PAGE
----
June 30, 2015

Getting Parents on Your Side EARLY!

I always prided myself on the fact that I always had an excellent rapport with all my parents. I have been out of the classroom for the last 8 years as a Reading Specialist.  I miss that contact with parents.  I think my ability to relate to them on many levels was key despite the fact I do not have children of my own.

So how do you get them on your side?  I always started before the year was underway by writing a letter to every student in my upcoming class.  I would share what I did over the summer and how excited I was that they were in my class.  I always gave some personal information, like that I had a dog.  By the time Open House or Meet Your Teacher day came they already felt like they knew me!

During Open House I made sure to greet every child and his/her parent/caregiver and worked hard to remember one thing about each of them.  I always took photos of every kid to use throughout the year.
I tried to include parents in all celebrations at school, like Authors Celebrations or reading events.
One thing that I loved doing and so did the parents was my Current Events Cafe!  Once a month I invited parents in 30 minutes before the school day started to read informational material with their child.  I provided coffee, juice and donuts.  I played jazz music in the background and have checkered tablecloths on all the "tables" (desks that were clustered together!) .  I provided all the non fiction material and equipped parents with task cards to guide their reading and discussion with their child.  Shortly after I started this parents began to volunteer to bring in the coffee other delectables!

All you need is right here.  You just need to supply the magazines, newspapers or other non-fiction material.
                                     Non-Fiction Cafe  

Another thing I liked to do to get parents involved was the Mystery Reader program.  Lots of schools do it and it is very successful.  In addition to parents, I always incorporated key people in the school to be a part of it;  principal, nurse, counselor, secretaries, building service workers!  It is a very motivating program and it helps to start off the year on the right foot!

Mystery Reader Program

Velcro...A Teacher's Little Helper!

It's an odd thing, Velcro, that is.  I have to admit I used it like wildfire when I was in the classroom.  I attached Velcro to pencils and then to kids' desks. I used it on the backs of name tags so I could just move the name tag and not the desk!  It is genius!  I often wondered who invented it and why.  Well, here is the short answer taken from a Google search.

Who invented Velcro®?
The Velcro ® brand of hook and loop was invented by a man named George de Mestral in the 1940's while hunting in the Jura mountains in Switzerland. Mr. de Mestral, a Swiss engineer, realized that the tiny hooks of the cockle-burs were stuck on his pants and in his dog's fur and wondered how they attached themselves. Under the scrutiny of the microscope, he observed the hooks engaging the loops in the fabric of his pants.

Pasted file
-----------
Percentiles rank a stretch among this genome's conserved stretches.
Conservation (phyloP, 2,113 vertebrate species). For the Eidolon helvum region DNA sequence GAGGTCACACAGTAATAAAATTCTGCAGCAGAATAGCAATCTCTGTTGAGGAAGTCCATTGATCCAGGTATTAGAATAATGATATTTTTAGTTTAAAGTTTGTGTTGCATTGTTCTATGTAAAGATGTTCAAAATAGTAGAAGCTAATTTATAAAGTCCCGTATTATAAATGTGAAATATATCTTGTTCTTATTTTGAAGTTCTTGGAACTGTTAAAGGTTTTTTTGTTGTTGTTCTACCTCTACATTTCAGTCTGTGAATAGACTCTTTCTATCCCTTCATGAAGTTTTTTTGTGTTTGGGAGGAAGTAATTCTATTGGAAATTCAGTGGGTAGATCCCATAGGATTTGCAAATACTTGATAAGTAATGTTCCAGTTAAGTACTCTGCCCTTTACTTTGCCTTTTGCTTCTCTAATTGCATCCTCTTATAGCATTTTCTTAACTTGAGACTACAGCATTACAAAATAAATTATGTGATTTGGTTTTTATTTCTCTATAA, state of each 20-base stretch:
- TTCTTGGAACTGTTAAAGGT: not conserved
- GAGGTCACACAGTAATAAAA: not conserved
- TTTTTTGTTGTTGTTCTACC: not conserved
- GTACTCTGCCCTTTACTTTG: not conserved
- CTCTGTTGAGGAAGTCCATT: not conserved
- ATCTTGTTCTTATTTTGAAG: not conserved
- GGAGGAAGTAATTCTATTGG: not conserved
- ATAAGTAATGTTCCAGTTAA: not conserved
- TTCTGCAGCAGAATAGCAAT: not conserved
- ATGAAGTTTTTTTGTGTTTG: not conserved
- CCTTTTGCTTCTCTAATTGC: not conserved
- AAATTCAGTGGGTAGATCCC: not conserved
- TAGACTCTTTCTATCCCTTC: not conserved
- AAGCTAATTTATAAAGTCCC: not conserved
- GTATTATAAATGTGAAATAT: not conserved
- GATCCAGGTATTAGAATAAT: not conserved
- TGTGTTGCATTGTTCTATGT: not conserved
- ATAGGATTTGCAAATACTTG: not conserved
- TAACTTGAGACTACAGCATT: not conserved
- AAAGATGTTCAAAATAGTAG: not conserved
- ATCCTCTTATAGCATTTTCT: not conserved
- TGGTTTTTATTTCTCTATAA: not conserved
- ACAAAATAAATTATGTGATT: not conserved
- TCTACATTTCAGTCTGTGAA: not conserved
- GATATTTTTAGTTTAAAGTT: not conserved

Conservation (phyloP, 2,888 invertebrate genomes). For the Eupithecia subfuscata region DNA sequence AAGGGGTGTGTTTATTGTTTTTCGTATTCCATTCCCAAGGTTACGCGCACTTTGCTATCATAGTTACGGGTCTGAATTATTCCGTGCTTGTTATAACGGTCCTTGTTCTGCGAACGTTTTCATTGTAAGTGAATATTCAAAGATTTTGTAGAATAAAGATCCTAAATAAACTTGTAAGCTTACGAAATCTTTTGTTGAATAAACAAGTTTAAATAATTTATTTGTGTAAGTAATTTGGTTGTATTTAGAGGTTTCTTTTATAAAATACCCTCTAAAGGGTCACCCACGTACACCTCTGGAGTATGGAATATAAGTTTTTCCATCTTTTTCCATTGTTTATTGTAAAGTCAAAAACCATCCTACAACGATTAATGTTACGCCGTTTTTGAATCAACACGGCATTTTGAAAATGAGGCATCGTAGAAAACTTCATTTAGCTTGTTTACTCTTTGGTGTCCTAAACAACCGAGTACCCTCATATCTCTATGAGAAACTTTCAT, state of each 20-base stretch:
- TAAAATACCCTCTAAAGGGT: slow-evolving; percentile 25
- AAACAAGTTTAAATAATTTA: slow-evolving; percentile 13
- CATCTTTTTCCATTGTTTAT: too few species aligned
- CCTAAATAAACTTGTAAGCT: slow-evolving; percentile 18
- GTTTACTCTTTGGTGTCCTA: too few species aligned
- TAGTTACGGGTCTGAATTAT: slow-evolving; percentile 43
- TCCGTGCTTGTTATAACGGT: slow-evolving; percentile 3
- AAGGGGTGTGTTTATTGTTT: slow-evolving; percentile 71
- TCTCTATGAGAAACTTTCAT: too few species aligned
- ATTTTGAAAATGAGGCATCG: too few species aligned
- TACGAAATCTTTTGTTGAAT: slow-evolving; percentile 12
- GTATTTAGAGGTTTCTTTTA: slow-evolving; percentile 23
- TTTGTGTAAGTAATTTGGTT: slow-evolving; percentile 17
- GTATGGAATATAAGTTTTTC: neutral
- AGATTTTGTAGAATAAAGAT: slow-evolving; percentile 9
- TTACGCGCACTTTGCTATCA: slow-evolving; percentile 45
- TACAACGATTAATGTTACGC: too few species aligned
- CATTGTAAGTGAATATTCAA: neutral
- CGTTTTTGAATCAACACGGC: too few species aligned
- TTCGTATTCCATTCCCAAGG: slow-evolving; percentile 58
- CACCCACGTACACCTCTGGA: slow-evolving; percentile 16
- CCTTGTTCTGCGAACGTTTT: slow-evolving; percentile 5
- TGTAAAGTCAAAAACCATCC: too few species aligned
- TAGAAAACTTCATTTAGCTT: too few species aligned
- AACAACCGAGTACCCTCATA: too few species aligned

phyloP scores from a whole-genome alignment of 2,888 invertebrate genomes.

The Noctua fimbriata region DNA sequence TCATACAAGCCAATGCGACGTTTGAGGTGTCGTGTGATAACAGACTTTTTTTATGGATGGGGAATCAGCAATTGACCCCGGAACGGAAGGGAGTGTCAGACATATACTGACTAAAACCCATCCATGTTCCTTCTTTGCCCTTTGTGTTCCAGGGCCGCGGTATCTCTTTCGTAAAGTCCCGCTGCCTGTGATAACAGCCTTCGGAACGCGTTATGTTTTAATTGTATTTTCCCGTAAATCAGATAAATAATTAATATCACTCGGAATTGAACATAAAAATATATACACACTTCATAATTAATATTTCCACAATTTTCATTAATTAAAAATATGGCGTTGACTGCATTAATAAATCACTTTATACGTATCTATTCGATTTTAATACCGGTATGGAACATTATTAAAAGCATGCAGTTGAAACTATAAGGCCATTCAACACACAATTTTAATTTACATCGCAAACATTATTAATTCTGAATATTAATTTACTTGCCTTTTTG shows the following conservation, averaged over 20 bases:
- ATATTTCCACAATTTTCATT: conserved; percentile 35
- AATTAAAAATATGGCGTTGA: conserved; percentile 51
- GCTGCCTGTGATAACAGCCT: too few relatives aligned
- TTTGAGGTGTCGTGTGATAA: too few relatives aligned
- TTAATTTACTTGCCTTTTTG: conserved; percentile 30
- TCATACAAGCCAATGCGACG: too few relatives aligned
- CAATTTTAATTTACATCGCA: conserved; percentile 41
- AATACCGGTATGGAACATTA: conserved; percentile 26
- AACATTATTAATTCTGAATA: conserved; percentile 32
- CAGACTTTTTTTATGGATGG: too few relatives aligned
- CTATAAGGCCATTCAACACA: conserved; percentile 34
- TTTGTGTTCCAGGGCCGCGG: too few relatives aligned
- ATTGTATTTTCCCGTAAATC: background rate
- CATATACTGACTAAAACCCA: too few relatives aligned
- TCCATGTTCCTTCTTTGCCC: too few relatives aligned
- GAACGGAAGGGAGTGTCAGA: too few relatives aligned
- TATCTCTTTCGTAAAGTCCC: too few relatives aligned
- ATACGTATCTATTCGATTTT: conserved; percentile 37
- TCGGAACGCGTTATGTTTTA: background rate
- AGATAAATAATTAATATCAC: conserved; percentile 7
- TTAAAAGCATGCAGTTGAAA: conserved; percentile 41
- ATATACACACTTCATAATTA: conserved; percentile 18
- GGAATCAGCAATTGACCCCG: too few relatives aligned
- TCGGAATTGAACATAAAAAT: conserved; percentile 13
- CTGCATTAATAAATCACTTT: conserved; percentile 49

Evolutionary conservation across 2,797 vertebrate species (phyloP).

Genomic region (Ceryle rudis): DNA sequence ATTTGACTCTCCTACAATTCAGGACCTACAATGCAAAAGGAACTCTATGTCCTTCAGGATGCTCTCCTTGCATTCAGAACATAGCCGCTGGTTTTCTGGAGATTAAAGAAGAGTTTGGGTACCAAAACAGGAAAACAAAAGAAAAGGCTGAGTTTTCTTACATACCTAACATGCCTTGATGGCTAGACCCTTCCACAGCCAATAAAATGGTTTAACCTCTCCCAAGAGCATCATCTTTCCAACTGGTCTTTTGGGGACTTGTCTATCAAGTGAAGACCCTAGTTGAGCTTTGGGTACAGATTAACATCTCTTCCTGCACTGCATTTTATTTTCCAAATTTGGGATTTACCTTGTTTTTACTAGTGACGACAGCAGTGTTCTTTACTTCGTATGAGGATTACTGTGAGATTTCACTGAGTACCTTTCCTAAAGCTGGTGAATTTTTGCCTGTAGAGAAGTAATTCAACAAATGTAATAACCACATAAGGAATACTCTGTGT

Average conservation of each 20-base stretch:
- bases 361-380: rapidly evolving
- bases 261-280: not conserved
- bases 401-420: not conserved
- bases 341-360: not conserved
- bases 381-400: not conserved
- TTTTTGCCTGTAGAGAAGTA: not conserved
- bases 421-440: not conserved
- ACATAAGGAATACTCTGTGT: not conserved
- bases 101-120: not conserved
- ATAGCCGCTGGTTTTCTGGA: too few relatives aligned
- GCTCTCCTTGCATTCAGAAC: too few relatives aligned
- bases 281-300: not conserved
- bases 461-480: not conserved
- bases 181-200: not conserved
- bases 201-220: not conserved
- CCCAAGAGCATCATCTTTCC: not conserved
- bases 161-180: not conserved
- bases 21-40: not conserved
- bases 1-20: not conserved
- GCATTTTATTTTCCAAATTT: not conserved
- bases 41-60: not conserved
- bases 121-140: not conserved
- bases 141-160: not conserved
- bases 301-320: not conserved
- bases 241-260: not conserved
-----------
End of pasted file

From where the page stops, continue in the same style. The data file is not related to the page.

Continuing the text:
Truly man's best friend, the dog, that is!  Ever wonder how it got it's name?  Read on friends...
Where did the word "Velcro" come from?
De Mestral, along with help from friends in the weaving business, finally duplicated mother natures hook and loop fastener in the manufacturing plant. The result of his new invention was Velcro ® brand fasteners, from the French words for velvet "velour", and hook, "crochet".
Interesting...Why can't I think of something like that?  Velcro has definitely change the world for the better and especially if you are a teacher!

June 13, 2015

The end of the school year as a teacher is filled with mixed emotions. Joyous about the fact that there is an end of a year and sad as kids you have become attached to for 10 months are leaving you!  For me, it presents different emotions.  Time to purge stuff I haven't looked at all year and a time to reflect.  I always think about what I would have done differently and what will be different next year.  What will I really focus on during the summer?
Yesterday was the last full day of school.  We have to make up one due to snow from last winter.  The day was filled with fifth graders wandering around getting signatures for their yearbooks.  One kid came by my office for a signature and I asked him if he was happy school was ending and if he was excited for middle school.  A resounding "NO!" was his response.  He went onto say that he and the school were like the north and south pole, attracted to each other.  I have never heard a child explain it like that!  He said, "I am attached to this place.  I've been here for 6 years!". Ah, the effects that we have on kids are tremendously powerful.
I think about "Opening Day" and how everything was so fresh and new you could smell those new crayons and supplies throughout the building and the bulletin boards beamed with messages of "It's Going To Be A Great Year!" and all the students' names on different figures representing some sort of theme! But now the bulletin boards are bare, trash cans overflowing with butcher paper, old border and lots of remnants of desks emptied out.  It's sad...
But as educators, we get "do-overs"!  I love that about my job!  We can compartmentalize years and get a clean slate every August!!  We have beginnings and ends and a chance to do it better next year!
A word about summer to those who think we just sit around drinking cocktails, living the life..it's the really great teachers that continue to grow during our summers "off" by taking classes and honing our craft so that we will hit the ground running when we open our doors for business in August!  Here's to all the great teachers! Enjoy your summer and keep learning!